So why would fracking proponents care to push for changes to CEQA? Currently, California and the United States do not have regulations in place to address fracking, and CEQA has been largely ignored when it comes to this extraction process. But in 2011, California Department of Conservation employees who review permits for new fracking projects (correctly) argued that CEQA review should apply to these projects. In response, the Brown Administration promptly fired them. But with the law on the side of CEQA proponents, companies like Chevron had to know that California’s premiere environmental law would delay and possibly limit their fracking projects. That’s where Thomas and Rubio came in, joined by longstanding business critics of CEQA.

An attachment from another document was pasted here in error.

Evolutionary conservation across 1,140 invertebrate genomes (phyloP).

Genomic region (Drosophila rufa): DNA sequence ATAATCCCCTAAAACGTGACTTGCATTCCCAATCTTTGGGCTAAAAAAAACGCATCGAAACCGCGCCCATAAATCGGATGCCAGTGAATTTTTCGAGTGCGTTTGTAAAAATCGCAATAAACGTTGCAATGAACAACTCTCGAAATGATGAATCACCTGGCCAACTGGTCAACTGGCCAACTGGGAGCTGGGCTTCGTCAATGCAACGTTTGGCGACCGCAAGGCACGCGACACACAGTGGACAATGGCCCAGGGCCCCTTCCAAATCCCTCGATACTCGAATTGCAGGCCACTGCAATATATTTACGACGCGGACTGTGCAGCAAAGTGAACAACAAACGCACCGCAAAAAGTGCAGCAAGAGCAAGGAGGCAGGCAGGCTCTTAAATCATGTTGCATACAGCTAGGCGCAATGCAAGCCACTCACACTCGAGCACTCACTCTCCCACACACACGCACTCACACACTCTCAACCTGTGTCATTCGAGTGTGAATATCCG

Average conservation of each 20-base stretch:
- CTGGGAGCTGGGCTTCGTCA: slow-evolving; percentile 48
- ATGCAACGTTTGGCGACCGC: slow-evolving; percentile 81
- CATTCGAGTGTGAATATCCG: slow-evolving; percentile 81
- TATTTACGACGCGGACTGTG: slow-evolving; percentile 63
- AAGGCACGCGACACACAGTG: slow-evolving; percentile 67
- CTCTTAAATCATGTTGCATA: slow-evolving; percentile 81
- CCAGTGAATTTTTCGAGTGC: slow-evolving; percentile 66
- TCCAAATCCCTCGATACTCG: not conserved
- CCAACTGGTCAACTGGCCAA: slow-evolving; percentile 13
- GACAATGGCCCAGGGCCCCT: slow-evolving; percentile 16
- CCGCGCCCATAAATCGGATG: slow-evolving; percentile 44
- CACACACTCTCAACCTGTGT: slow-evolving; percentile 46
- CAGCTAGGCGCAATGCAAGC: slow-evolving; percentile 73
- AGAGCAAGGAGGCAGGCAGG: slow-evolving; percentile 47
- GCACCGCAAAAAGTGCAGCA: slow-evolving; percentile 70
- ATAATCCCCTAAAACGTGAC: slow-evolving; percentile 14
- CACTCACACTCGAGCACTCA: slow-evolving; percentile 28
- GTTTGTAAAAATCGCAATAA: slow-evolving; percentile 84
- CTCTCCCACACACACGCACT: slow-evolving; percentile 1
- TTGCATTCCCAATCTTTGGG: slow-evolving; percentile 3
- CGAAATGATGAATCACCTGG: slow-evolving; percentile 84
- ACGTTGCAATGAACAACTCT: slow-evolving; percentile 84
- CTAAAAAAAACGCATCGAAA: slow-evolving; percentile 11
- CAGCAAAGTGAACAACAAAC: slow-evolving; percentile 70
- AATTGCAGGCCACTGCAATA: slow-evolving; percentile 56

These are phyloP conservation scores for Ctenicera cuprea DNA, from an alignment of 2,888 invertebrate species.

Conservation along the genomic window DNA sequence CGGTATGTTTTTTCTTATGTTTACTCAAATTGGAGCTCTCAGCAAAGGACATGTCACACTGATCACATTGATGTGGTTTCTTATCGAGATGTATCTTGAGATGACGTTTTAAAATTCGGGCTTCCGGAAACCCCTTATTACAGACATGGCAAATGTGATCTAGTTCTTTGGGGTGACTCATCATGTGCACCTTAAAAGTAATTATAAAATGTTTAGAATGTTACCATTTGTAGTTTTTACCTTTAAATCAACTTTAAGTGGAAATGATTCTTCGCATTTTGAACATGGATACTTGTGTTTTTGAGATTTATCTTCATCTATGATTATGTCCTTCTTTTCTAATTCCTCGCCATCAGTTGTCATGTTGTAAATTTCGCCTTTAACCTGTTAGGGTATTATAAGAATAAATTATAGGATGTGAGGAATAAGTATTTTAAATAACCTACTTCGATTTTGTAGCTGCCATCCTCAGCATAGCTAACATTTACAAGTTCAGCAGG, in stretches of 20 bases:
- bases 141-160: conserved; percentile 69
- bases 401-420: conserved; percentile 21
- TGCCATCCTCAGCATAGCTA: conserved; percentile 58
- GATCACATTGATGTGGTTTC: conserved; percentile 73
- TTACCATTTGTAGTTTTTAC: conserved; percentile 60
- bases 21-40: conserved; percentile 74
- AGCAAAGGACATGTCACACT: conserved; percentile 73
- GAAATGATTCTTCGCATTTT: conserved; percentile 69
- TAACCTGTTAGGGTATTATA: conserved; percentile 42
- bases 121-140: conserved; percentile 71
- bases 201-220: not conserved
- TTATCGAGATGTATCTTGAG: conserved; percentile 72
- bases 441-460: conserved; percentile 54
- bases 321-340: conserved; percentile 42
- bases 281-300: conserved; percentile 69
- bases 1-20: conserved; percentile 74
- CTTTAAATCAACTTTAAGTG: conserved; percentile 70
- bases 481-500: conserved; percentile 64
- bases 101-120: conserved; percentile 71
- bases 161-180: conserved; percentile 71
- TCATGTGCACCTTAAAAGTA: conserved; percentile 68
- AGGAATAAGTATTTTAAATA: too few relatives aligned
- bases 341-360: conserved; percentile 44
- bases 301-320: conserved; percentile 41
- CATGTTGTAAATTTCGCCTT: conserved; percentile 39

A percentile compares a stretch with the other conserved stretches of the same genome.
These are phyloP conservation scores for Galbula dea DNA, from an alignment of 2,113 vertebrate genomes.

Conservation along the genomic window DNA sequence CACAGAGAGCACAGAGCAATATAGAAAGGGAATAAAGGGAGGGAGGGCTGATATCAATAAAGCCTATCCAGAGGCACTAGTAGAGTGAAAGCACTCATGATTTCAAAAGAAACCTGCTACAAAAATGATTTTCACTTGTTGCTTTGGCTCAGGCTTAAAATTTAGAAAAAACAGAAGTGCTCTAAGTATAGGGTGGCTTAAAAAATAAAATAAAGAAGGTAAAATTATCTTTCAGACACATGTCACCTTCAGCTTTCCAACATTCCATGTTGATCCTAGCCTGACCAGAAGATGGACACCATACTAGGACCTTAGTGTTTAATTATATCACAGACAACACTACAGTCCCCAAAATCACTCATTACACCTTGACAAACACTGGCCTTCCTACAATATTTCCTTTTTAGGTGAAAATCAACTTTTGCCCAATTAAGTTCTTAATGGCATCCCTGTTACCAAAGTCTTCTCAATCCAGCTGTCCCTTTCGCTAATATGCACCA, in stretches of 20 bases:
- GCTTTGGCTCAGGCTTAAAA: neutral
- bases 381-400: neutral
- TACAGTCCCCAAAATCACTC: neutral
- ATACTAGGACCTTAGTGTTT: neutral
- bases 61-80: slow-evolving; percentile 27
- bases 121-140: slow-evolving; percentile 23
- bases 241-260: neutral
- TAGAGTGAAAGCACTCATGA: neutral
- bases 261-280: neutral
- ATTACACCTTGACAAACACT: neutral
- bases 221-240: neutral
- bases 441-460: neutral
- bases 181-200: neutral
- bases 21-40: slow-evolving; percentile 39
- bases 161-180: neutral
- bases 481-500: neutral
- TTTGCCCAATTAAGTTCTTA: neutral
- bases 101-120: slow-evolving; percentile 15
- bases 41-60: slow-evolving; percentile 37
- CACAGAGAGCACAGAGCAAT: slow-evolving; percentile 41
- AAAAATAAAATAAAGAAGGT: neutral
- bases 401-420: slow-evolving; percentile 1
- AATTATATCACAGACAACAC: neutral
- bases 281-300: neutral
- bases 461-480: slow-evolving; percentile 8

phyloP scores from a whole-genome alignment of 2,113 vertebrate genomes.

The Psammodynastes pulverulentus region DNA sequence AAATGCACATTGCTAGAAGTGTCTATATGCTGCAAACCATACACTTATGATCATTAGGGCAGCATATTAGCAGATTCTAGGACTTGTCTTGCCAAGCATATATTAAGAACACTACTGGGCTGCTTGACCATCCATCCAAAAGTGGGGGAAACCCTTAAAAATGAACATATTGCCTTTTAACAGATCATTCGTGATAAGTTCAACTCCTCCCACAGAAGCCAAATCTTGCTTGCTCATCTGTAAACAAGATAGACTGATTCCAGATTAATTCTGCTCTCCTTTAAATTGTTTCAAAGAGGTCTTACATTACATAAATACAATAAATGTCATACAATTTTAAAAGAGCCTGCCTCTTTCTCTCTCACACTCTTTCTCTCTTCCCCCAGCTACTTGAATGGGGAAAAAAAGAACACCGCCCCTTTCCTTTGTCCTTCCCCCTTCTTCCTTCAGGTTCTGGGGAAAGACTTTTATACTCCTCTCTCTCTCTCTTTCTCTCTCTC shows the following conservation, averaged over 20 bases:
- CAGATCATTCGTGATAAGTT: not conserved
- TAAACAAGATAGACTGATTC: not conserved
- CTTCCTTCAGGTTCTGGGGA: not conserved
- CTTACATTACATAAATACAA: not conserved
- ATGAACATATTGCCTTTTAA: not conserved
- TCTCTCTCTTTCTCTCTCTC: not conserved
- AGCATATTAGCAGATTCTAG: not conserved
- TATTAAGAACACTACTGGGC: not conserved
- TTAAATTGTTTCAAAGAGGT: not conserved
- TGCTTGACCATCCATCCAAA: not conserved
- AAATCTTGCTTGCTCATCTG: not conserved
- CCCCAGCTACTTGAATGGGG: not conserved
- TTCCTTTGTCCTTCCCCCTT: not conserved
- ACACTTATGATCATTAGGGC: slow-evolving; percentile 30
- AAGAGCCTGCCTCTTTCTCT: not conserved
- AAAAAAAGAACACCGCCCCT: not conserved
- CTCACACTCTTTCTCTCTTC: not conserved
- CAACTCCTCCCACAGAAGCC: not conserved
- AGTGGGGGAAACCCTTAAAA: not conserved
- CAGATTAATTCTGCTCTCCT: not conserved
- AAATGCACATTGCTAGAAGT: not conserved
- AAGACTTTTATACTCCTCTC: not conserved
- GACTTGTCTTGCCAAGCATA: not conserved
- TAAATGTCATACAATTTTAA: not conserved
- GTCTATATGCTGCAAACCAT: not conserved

I hate to be cynical about the reform effort, and there certainly are good reasons to reform CEQA in sensible ways. But we need better environmental outcomes in this state, not worse ones. And allowing fracking supporters to rewrite environmental laws strikes me as a bad thing for the state from the get-go. In a way, we can now thank Senator Rubio for bringing his true interests to the public’s attention with this surprising news.